Unpacking the Tenderloin:
Reality vs. Reputation

2021 / Data Visualization
A group project created for my Intro to Data Journalism class. This project is an outline of a proposed data journalism story comparing the data behind San Francisco’s Tenderloin neighborhood with its extreme reputation.

The Tenderloin has a long-standing and extreme reputation as an underserved, underdeveloped and often unsafe area. We aimed to uncover whether some of the statistics depicting the area—from crime rates to public works funding—match up with the dismal picture painted in the public eye. We collected and analyzed data from datasets online to create the visualizations below, using Flourish and Carto.

Media Portrayal. This visualizes the sentiment about the Tenderloin expressed in over 20 news media articles and headlines.

We used the Google Cloud Natural Language API to collect quantitative data about the positivity/negativity of and the strength of the emotion present in the text. The majority of the stories and headlines we analyzed contained negative emotion, which aligned with the general negative perception of the Tenderloin we knew existed.

Housing. This visualization looks at the number of eviction notices in the Tenderloin, as well as within the broader context of the city. Hovering over each row reveals a further breakdown of eviction notices by neighborhood.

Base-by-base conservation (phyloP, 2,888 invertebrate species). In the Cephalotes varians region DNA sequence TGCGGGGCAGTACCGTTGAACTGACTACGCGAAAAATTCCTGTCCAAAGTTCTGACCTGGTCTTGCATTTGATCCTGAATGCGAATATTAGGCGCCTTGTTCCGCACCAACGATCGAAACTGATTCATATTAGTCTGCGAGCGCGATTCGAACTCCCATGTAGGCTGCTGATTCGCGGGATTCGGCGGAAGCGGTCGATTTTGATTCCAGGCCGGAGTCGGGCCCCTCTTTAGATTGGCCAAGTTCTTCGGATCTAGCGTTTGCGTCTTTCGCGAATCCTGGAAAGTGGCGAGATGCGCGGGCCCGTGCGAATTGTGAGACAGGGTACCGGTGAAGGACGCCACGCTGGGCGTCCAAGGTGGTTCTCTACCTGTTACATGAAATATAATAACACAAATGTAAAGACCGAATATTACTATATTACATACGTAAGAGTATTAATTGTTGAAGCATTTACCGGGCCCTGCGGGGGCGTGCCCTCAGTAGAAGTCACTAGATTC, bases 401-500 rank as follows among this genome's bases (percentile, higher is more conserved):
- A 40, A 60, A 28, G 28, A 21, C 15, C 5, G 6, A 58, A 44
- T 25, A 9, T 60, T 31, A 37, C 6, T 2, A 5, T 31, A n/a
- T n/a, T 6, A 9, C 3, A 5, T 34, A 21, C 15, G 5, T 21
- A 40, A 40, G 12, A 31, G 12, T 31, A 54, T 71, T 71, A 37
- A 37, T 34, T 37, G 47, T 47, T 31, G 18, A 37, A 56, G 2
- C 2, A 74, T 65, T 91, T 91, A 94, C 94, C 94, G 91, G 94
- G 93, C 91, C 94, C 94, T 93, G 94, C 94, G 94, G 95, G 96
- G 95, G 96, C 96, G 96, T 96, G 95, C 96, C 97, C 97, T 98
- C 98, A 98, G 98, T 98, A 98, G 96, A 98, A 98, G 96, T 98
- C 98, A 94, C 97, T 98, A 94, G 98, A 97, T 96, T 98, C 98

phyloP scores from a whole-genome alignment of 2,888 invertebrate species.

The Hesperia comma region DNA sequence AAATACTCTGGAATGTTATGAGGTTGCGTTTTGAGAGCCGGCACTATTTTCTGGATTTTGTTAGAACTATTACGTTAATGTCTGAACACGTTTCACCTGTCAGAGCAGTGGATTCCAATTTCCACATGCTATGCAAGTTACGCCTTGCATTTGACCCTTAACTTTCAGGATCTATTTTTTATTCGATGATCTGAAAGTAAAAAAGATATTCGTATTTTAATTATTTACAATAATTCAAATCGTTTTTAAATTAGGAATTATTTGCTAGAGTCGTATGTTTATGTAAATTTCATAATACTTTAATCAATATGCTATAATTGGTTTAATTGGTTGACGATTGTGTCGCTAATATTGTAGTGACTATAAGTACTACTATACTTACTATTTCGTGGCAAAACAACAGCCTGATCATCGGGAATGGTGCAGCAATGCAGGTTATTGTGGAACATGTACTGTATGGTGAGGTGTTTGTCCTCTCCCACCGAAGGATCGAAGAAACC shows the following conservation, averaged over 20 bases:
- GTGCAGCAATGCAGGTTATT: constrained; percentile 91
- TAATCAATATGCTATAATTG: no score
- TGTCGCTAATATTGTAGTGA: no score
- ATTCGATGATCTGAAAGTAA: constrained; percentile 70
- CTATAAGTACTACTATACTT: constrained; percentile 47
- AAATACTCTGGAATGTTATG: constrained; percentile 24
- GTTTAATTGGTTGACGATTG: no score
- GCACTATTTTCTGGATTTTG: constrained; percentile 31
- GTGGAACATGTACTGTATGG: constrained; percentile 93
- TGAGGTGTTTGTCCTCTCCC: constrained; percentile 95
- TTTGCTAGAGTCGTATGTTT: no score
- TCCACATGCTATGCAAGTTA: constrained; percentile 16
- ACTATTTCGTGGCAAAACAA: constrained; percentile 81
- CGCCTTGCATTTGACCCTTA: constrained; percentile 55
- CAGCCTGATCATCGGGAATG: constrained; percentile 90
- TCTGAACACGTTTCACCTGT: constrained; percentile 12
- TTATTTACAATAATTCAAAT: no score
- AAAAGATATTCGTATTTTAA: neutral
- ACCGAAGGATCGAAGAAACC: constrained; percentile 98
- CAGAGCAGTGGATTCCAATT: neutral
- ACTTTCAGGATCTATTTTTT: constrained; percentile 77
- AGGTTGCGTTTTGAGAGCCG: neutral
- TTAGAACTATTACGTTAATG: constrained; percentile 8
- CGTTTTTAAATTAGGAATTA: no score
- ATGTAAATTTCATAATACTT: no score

Note that for both this visualization and the one below, we could not accurately account for population differences across neighborhood because official population data is only available through the census, and the most recent census data available is from 2010.

Crime. These side-by-side line races consider crime reports across police district versus neighborhood. The Tenderloin receives extreme attention in the media and online for being “plagued with crime,” but the neighborhood falls near the middle of all police districts in the left chart.  

Public Works. This map illustrates an aspect of public works funding in the Tenderloin and across SF: the density of ‘pit stops,’ areas that provide clean and safe public toilets, sinks, and used needle receptacles.